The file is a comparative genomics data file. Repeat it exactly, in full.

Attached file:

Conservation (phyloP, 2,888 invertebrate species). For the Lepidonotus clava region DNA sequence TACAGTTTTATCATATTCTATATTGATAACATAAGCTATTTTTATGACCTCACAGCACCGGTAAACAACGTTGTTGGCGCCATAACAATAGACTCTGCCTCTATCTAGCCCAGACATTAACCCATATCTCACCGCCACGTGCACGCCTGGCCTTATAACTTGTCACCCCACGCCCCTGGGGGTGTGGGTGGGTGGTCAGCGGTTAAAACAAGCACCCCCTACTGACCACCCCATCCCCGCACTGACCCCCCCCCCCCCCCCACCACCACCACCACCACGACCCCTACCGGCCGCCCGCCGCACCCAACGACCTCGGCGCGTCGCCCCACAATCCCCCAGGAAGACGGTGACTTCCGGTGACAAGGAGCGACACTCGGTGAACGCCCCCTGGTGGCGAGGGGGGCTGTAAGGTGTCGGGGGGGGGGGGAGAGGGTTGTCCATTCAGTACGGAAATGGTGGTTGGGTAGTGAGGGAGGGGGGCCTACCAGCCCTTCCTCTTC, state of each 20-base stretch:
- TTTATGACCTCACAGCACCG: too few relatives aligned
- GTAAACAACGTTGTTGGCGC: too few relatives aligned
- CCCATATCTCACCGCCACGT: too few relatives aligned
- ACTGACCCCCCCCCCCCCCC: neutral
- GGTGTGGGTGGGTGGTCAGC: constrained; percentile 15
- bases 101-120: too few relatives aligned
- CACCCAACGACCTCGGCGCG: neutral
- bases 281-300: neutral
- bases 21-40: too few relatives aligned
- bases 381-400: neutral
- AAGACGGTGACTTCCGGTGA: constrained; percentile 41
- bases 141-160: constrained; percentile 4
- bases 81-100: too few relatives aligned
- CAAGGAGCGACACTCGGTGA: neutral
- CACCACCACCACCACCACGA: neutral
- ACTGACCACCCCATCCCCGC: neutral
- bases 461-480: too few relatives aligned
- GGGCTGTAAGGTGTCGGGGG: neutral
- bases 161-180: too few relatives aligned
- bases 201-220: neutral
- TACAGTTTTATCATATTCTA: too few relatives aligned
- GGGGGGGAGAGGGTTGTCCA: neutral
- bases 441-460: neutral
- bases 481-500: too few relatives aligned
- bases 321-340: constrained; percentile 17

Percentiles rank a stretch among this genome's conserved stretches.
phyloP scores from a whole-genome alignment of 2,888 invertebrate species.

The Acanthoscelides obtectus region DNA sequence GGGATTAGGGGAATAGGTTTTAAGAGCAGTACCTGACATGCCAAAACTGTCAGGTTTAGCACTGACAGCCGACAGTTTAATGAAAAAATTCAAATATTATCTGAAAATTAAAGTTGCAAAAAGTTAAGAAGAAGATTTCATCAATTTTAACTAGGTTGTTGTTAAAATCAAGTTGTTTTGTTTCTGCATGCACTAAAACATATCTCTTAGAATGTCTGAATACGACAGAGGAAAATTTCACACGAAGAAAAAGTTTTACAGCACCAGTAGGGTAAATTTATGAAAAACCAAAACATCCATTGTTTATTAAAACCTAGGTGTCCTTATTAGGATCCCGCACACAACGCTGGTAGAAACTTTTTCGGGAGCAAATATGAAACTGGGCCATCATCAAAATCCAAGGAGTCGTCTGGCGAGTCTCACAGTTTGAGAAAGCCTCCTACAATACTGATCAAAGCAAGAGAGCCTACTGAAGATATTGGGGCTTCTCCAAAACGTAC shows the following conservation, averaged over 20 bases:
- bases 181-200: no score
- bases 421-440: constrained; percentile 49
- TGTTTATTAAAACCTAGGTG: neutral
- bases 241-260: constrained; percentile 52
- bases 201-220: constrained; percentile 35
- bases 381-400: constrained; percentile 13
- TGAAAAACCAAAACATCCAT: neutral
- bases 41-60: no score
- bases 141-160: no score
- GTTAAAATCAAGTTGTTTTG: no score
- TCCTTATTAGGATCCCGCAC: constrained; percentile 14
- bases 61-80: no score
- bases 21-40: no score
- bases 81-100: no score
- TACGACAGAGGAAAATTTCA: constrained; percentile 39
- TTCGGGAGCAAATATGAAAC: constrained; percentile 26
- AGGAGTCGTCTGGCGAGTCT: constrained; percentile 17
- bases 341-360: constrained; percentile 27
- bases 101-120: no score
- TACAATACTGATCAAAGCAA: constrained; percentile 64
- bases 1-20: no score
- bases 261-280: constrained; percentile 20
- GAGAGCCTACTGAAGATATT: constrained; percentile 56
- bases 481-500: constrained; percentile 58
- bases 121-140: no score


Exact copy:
Conservation (phyloP, 2,888 invertebrate species). For the Lepidonotus clava region DNA sequence TACAGTTTTATCATATTCTATATTGATAACATAAGCTATTTTTATGACCTCACAGCACCGGTAAACAACGTTGTTGGCGCCATAACAATAGACTCTGCCTCTATCTAGCCCAGACATTAACCCATATCTCACCGCCACGTGCACGCCTGGCCTTATAACTTGTCACCCCACGCCCCTGGGGGTGTGGGTGGGTGGTCAGCGGTTAAAACAAGCACCCCCTACTGACCACCCCATCCCCGCACTGACCCCCCCCCCCCCCCCACCACCACCACCACCACGACCCCTACCGGCCGCCCGCCGCACCCAACGACCTCGGCGCGTCGCCCCACAATCCCCCAGGAAGACGGTGACTTCCGGTGACAAGGAGCGACACTCGGTGAACGCCCCCTGGTGGCGAGGGGGGCTGTAAGGTGTCGGGGGGGGGGGGAGAGGGTTGTCCATTCAGTACGGAAATGGTGGTTGGGTAGTGAGGGAGGGGGGCCTACCAGCCCTTCCTCTTC, state of each 20-base stretch:
- TTTATGACCTCACAGCACCG: too few relatives aligned
- GTAAACAACGTTGTTGGCGC: too few relatives aligned
- CCCATATCTCACCGCCACGT: too few relatives aligned
- ACTGACCCCCCCCCCCCCCC: neutral
- GGTGTGGGTGGGTGGTCAGC: constrained; percentile 15
- bases 101-120: too few relatives aligned
- CACCCAACGACCTCGGCGCG: neutral
- bases 281-300: neutral
- bases 21-40: too few relatives aligned
- bases 381-400: neutral
- AAGACGGTGACTTCCGGTGA: constrained; percentile 41
- bases 141-160: constrained; percentile 4
- bases 81-100: too few relatives aligned
- CAAGGAGCGACACTCGGTGA: neutral
- CACCACCACCACCACCACGA: neutral
- ACTGACCACCCCATCCCCGC: neutral
- bases 461-480: too few relatives aligned
- GGGCTGTAAGGTGTCGGGGG: neutral
- bases 161-180: too few relatives aligned
- bases 201-220: neutral
- TACAGTTTTATCATATTCTA: too few relatives aligned
- GGGGGGGAGAGGGTTGTCCA: neutral
- bases 441-460: neutral
- bases 481-500: too few relatives aligned
- bases 321-340: constrained; percentile 17

Percentiles rank a stretch among this genome's conserved stretches.
phyloP scores from a whole-genome alignment of 2,888 invertebrate species.

The Acanthoscelides obtectus region DNA sequence GGGATTAGGGGAATAGGTTTTAAGAGCAGTACCTGACATGCCAAAACTGTCAGGTTTAGCACTGACAGCCGACAGTTTAATGAAAAAATTCAAATATTATCTGAAAATTAAAGTTGCAAAAAGTTAAGAAGAAGATTTCATCAATTTTAACTAGGTTGTTGTTAAAATCAAGTTGTTTTGTTTCTGCATGCACTAAAACATATCTCTTAGAATGTCTGAATACGACAGAGGAAAATTTCACACGAAGAAAAAGTTTTACAGCACCAGTAGGGTAAATTTATGAAAAACCAAAACATCCATTGTTTATTAAAACCTAGGTGTCCTTATTAGGATCCCGCACACAACGCTGGTAGAAACTTTTTCGGGAGCAAATATGAAACTGGGCCATCATCAAAATCCAAGGAGTCGTCTGGCGAGTCTCACAGTTTGAGAAAGCCTCCTACAATACTGATCAAAGCAAGAGAGCCTACTGAAGATATTGGGGCTTCTCCAAAACGTAC shows the following conservation, averaged over 20 bases:
- bases 181-200: no score
- bases 421-440: constrained; percentile 49
- TGTTTATTAAAACCTAGGTG: neutral
- bases 241-260: constrained; percentile 52
- bases 201-220: constrained; percentile 35
- bases 381-400: constrained; percentile 13
- TGAAAAACCAAAACATCCAT: neutral
- bases 41-60: no score
- bases 141-160: no score
- GTTAAAATCAAGTTGTTTTG: no score
- TCCTTATTAGGATCCCGCAC: constrained; percentile 14
- bases 61-80: no score
- bases 21-40: no score
- bases 81-100: no score
- TACGACAGAGGAAAATTTCA: constrained; percentile 39
- TTCGGGAGCAAATATGAAAC: constrained; percentile 26
- AGGAGTCGTCTGGCGAGTCT: constrained; percentile 17
- bases 341-360: constrained; percentile 27
- bases 101-120: no score
- TACAATACTGATCAAAGCAA: constrained; percentile 64
- bases 1-20: no score
- bases 261-280: constrained; percentile 20
- GAGAGCCTACTGAAGATATT: constrained; percentile 56
- bases 481-500: constrained; percentile 58
- bases 121-140: no score